Sen. Mark Warner (D., Va.) on Sunday said it's been "very challenging" for Virginia Democrats in dealing with the scandals surrounding Gov. Ralph Northam and Lt. Gov. Justin Fairfax, but he argued the state's top Democrats should be given the opportunity to re-earn the trust of Virginians.
"[T]here needs to be a due process," Warner said during an appearance on CNN's "State of the Union."
Host Jake Tapper asked Warner how "embarrassing" it was for him as a Virginia Democrat to see two of the top Democrats in the state still in office after they became enveloped in scandal last month. Northam admitted to wearing blackface while in medical school after a yearbook photo drew scrutiny, and Fairfax has been accused of sexual assault by two women.
"As somebody who spent 20 years trying to build a brand about Virginia Democrats, candidly Virginia, where we most recently won the award of the Amazon headquarters, it's been very challenging," Warner said. "But if the governor and lieutenant governor are going to continue ... there needs to be a due process, where the accusers get a chance to make their case and the lieutenant governor gets a chance to make his defense."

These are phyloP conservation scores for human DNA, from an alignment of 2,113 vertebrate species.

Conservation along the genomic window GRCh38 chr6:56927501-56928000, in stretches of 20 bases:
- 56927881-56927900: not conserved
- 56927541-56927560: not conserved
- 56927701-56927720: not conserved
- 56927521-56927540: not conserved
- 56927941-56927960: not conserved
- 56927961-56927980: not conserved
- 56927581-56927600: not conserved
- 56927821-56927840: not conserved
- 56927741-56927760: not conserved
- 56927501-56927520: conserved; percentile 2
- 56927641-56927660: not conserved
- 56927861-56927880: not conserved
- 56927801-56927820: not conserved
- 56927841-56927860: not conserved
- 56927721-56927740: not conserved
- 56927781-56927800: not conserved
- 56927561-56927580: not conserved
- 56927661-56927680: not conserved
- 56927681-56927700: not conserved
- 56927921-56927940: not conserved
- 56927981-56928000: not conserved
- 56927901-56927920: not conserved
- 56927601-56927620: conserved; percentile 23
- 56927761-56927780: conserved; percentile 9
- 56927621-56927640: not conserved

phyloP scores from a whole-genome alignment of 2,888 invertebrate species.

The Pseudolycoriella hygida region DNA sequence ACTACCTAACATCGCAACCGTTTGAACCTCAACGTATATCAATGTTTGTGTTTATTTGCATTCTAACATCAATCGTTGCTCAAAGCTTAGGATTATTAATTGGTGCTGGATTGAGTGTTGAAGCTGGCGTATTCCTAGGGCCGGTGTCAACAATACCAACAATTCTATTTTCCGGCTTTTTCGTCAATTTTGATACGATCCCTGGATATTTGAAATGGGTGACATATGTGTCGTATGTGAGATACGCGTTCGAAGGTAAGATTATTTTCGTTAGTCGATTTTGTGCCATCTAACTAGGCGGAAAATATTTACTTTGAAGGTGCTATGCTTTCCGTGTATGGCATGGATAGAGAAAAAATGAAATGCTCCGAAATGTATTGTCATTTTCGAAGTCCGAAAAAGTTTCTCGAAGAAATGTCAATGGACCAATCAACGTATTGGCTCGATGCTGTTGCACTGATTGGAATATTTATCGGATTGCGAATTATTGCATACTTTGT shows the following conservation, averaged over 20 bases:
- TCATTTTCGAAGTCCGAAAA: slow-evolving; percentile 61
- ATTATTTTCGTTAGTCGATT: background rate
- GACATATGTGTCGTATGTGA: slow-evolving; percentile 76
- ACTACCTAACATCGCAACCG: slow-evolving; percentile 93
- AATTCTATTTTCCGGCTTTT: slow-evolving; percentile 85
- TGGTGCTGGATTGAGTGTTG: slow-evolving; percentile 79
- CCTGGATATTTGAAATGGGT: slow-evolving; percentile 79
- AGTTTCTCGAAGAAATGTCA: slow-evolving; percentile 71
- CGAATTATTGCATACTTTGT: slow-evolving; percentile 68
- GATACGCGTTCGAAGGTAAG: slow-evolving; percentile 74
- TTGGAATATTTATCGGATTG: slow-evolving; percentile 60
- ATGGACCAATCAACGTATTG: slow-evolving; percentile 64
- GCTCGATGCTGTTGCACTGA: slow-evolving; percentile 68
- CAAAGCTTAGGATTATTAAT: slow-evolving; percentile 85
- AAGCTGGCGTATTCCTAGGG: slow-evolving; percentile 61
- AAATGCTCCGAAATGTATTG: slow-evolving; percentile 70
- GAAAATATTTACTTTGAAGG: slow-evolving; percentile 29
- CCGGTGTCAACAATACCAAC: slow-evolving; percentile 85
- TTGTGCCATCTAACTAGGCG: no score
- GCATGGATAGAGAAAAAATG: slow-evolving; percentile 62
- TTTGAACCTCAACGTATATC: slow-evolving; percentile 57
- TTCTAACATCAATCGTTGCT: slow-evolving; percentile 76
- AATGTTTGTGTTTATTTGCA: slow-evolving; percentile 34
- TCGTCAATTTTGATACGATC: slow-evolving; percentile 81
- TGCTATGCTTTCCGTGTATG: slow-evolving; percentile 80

He went on to say that if Northam is going to stay in office, then he needs to get out and re-earn the trust of Virginians. Warner said when he and Sen. Tim Kaine (D., Va.) initially called on Northam to resign, they believed he lost the faith of Virginians.
"He has a right to try to regain that faith, but I believe that would involve him getting out and making that case directly with Virginians," Warner said.
"But just yes or no, you still think they should still both step down?" Tapper asked.
"I think we've made our ... call weeks ago. Both of these gentlemen, if they're going to stay, there needs to be a process in place so they can go about trying to re-earn the faith of Virginians," Warner said.
Northam apologized for the picture after it was released, saying he was "sorry for the decision I made to appear as I did in this photo." However, He denied being in the photo during a press conference the day after it was released, saying he instead darkened his skin once while dressed up as Michael Jackson. Democrats from each wing of the party called on Northam to resign, but he has refused to step down. Within days of Northam's scandal, Virginia's attorney general Mark Herring admitted that he wore blackface once at a college party in 1980.
Fairfax was accused of sexually assaulting one woman in 2004 at a hotel during the Democratic National Convention, and another woman accused him of raping her in 2000 while they were students at Duke University.